But no, the big New York publishers were not pleased. They feared that Amazon and other retailers, by pricing their books under $10.00, were devaluing books and setting an inappropriate customer expectation that ebooks should be priced at $9.99 or less. Publishers feared Amazon was exerting too much control over prices, and further feared that some day Amazon would come back to publishers and demand greater discounts, thereby permanently lowering the publisher's list prices and profits.
When Apple came on the scene in April 2010 with a new pricing model known as "agency," one in which the publisher set the price and Apple, acting as a sales agent, would not discount, five of the big six New York publishers jumped for glee. Finally, they thought, Apple would be their savior - their counterbalance - to Amazon's increasing influence in the ebook business. Publishers also appreciated that Apple would pay them 70% of the list price, as opposed to the traditional 50% or less that they earned under the conventional wholesale pricing model.
So the five big New York Publishers - now known as the Agency Five or A5 - put a gun to the heads of all the major ebook retailers, and basically told them, "you need to either switch us to the agency model April 1 or we're going to stop allowing you to sell our books." As you might imagine, the retailers were not pleased. First, no one appreciates threats, especially from suppliers who are supposed to be your partners. And second, if you take away a retailer's ability to control the price, you make it difficult for retailers to do what they do best, which is to use price as a tool to sell more product and make customers happy.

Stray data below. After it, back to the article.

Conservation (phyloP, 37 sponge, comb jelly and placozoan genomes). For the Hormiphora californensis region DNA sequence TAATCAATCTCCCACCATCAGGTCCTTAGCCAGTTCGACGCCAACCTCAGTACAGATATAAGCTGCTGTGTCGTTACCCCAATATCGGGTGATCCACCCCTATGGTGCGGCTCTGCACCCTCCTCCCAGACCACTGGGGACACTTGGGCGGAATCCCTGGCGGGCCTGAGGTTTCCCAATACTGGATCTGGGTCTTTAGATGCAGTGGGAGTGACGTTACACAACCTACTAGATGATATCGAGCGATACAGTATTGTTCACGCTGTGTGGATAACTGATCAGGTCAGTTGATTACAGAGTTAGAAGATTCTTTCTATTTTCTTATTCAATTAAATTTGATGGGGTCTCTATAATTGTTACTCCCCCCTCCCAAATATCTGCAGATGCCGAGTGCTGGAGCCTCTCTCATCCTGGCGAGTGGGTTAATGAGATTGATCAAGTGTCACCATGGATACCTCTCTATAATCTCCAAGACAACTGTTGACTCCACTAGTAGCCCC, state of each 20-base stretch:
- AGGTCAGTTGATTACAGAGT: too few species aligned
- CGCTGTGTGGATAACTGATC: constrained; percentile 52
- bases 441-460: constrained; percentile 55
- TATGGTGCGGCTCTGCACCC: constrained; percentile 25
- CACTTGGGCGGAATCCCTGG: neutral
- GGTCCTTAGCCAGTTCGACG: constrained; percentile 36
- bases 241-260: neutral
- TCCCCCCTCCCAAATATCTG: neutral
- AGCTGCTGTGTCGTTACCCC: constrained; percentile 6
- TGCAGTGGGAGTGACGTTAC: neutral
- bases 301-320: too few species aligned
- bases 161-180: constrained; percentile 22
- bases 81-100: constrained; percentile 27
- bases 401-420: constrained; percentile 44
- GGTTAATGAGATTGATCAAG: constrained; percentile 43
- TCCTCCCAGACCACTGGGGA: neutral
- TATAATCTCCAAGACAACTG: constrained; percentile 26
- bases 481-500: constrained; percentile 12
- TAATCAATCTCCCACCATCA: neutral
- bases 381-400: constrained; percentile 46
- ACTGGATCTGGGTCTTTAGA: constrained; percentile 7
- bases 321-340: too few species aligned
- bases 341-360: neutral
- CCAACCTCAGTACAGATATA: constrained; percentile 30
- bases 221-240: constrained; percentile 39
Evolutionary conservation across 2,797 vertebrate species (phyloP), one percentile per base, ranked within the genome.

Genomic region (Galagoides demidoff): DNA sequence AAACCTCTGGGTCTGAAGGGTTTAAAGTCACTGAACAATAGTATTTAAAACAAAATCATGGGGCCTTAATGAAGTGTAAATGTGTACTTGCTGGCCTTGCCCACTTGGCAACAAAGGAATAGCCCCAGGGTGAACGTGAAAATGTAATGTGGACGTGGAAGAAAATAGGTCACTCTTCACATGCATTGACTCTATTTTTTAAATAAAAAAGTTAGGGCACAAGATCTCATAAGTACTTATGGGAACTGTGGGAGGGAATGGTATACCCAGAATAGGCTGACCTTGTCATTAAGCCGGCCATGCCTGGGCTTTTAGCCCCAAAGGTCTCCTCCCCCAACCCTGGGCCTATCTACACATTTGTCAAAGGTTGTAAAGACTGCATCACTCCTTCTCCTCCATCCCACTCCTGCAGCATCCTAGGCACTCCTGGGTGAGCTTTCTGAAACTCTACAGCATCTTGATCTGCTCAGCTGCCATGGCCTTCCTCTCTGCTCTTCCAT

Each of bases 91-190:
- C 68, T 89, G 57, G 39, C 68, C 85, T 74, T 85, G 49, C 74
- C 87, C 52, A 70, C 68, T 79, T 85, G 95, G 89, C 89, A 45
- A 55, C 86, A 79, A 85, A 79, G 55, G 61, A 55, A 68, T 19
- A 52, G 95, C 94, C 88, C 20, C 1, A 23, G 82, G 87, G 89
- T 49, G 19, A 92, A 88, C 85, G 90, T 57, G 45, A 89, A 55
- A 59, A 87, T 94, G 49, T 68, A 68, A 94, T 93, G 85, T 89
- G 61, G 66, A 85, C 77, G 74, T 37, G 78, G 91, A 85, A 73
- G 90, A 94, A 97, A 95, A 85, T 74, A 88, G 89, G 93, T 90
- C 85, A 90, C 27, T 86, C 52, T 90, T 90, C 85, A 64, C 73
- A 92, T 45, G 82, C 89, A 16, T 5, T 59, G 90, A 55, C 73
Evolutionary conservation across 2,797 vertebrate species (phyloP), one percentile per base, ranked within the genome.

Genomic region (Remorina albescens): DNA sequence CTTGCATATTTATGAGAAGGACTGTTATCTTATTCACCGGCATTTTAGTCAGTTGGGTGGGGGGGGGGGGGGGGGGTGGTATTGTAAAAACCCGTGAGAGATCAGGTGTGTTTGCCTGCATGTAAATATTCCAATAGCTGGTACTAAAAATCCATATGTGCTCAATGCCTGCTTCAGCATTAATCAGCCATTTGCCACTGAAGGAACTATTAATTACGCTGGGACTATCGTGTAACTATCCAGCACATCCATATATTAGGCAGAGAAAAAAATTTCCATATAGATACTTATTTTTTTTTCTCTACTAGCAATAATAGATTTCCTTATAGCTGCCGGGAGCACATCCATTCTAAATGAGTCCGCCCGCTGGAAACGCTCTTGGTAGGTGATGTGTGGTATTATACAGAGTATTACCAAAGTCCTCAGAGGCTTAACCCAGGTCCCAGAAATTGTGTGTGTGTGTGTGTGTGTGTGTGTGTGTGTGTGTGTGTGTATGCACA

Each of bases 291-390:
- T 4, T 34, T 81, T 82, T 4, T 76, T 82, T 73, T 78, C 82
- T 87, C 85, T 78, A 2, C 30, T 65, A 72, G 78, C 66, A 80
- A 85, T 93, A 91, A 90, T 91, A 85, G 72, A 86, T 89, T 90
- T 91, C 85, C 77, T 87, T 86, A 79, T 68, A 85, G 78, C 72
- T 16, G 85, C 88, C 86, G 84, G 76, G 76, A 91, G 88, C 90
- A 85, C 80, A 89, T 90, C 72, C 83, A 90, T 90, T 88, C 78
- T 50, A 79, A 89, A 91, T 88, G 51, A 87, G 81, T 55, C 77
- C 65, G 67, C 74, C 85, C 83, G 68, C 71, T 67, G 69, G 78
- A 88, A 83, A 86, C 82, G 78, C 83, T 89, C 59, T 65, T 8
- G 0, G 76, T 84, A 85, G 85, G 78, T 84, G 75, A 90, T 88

Amid this awkward shift to agency for the A5, the A5 also gave second shrift to the smaller independent ebook retailers, even though a thriving ecosystem of indie ebook retailers would assist the A5's master plan of creating a counterbalance to Amazon. Due to logistical problems, contractual holdups, tax collection requirements and prioritization, the small indie ebook retailers were not allowed to switch immediately to agency, which meant that the indie retailers lost access to most of the best-selling books in April. I'm told more than one indie retailer went out of business after the virtual rug was pulled out from underneath them when they could no longer sell these books.
The move to agency also created conflict within the supply chain, and it created challenges for Smashwords authors too. Prior to the advent of agency, three our original retailers - Barnes & Noble, Sony and Kobo - were under the traditional wholesale retailer model. Previously, most Smashwords authors and publishers didn't care that their books were discounted, because the discounting only helped sell more ebooks, which benefited authors, publishers and readers.
But then around July, Amazon increased their royalty rates for direct publishers to match the Apple 70%. For the authors who chose to work directly with Amazon, they had to agree that their books would not be sold elsewhere for less, and if Amazon discovered the book priced elsewhere for less, they had the right to discount the author's book to price-match the competition.